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Antisemitism is an essential issue in the Labour leadership race – but it shouldn’t be the only one

As a non-Zionist Jew, it was galling to see the Jewish Labour Movement present Zionism as a hoop through which candidates were forced to jump. Even more shameful was it to see how little attention the audience paid when candidates pivoted from Israel to core Labour issues

Rivkah Brown
Friday 14 February 2020 16:30 GMT
Thornberry claims Corbyn's office told her antisemitism complaints were 'none of her business'

Last night, 700 Jewish Labour supporters – and, oddly, Matthew d’Ancona, who is neither of those things – descended on the Liberal Jewish Synagogue in St John’s Wood for the Jewish Labour Movement’s leadership hustings. Milling about the chamber were physical reminders of why so many of us had turned out: Margaret Hodge, once suspended for calling Corbyn an antisemite; Ruth Smeeth, who famously left the Chakrabarti report launch in tears; the reluctant stars of Panorama’s “Is Labour antisemitic?” In the wake of an election more focused on our community than any in British history, the mood was febrile, the drama guaranteed.

Any hopes that the evening would be about more than just antisemitism were swiftly dashed. After half an hour’s requisite schmoozing, JLM chair Mike Katz leapt on to the altar, launching into a furious and infuriating rant against his party. To thunderous applause and four empty chairs (the candidates, it seemed, were running a little late), he proclaimed Labour’s mass expulsion of alleged antisemites this week was “too little, too late”; the EHRC investigation “an eternal stain on the party’s reputation”.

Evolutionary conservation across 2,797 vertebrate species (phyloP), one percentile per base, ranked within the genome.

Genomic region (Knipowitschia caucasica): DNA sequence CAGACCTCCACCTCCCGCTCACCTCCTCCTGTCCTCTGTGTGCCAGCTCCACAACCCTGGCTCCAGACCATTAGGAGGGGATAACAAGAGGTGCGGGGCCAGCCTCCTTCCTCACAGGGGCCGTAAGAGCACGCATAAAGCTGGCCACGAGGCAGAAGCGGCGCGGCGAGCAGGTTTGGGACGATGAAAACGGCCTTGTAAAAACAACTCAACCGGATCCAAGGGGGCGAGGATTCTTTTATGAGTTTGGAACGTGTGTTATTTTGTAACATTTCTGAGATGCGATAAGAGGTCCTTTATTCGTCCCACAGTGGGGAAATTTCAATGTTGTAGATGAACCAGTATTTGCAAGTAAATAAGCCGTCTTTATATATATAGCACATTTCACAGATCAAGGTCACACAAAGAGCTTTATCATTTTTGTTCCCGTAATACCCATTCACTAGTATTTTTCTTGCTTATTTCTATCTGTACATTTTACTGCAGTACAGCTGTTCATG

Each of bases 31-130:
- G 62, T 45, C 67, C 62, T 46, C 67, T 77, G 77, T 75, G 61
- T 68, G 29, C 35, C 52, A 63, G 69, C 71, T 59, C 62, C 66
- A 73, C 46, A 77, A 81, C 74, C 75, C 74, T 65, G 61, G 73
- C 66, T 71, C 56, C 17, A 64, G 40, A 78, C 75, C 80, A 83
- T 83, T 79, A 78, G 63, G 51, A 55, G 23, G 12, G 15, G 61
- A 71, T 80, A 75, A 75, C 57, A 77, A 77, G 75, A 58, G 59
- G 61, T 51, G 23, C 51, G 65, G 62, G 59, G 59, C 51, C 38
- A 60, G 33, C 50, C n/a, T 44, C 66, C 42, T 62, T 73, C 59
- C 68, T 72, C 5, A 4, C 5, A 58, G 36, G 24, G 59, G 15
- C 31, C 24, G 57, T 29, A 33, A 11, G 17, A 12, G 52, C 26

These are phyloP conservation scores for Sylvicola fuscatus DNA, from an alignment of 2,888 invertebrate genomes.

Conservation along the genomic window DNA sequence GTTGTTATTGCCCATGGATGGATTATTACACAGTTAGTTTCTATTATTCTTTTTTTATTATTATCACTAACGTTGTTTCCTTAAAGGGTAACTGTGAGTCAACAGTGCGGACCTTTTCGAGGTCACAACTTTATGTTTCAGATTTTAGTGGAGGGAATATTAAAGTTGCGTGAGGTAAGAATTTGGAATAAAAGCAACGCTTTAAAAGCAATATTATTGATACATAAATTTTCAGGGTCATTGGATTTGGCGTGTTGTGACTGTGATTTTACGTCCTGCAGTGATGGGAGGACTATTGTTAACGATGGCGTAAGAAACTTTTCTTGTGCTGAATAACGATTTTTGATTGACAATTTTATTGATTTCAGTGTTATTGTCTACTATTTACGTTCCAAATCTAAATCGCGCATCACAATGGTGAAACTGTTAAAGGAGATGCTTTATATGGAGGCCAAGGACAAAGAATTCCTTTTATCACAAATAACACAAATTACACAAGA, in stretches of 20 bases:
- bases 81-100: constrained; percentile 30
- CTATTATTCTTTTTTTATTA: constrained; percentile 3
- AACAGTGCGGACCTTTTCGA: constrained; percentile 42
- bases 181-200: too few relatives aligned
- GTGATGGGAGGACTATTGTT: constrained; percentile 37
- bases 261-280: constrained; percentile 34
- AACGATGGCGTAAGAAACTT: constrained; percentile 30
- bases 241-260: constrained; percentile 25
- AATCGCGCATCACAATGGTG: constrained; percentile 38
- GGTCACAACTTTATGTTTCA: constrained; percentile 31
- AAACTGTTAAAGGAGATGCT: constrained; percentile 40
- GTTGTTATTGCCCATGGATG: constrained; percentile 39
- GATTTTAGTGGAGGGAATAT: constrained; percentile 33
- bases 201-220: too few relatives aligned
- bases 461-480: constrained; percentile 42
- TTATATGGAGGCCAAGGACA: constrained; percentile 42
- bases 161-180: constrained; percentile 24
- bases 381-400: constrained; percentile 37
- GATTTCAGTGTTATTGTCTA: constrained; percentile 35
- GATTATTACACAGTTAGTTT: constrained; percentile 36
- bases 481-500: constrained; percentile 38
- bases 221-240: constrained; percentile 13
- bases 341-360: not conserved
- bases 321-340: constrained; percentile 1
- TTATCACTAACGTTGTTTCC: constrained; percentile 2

“Put simply,” Katz declared, with all the red-faced fervour of a megachurch preacher, “it’s make-or-break time for the Jewish community.”

It was unclear how consciously Katz was repeating Lisa Nandy, who on Sunday outlined to the Guardian and Jewish Chronicle her plan to tackle antisemitism: “This,” she said, “is make-or-break time for a lot of people.”

Nandy started her campaign as the Jewish favourite by default, having the greatest distance from Corbyn. Her plan bolstered this pole position; however, her performance last night cemented it. Her voice trembling, Nandy demonstrated an intelligent understanding of antisemitism’s workings, and an empathic response to its effects. She was rewarded with whoops and cheers then, and again today, with JLM’s nomination.

Meanwhile, Rebecca Long-Bailey looked pre-emptively pained. Of course, the Salford and Eccles MP was unlikely to emerge unscathed from the evening. Yet she didn’t do herself any favours, appearing woefully unprepared for Robert Peston’s cross-examination.

“What have you done,” the chair demanded of all four candidates, “to try and eliminate the scourge of antisemitism?”

A smug Starmer had done his homework, reeling off names and dates that just about satisfied the crowd. Yet Long-Bailey, despite having done just as much or as little as her rivals, and despite having one of Labour’s most prominent Jewish members managing her campaign, seemed stumped. The best she could muster was something to the effect of “I’ve spoken out on a number of occasions, in the shadow cabinet”, and “in private, with colleagues”. The crowd was on the verge of booing. I couldn’t look.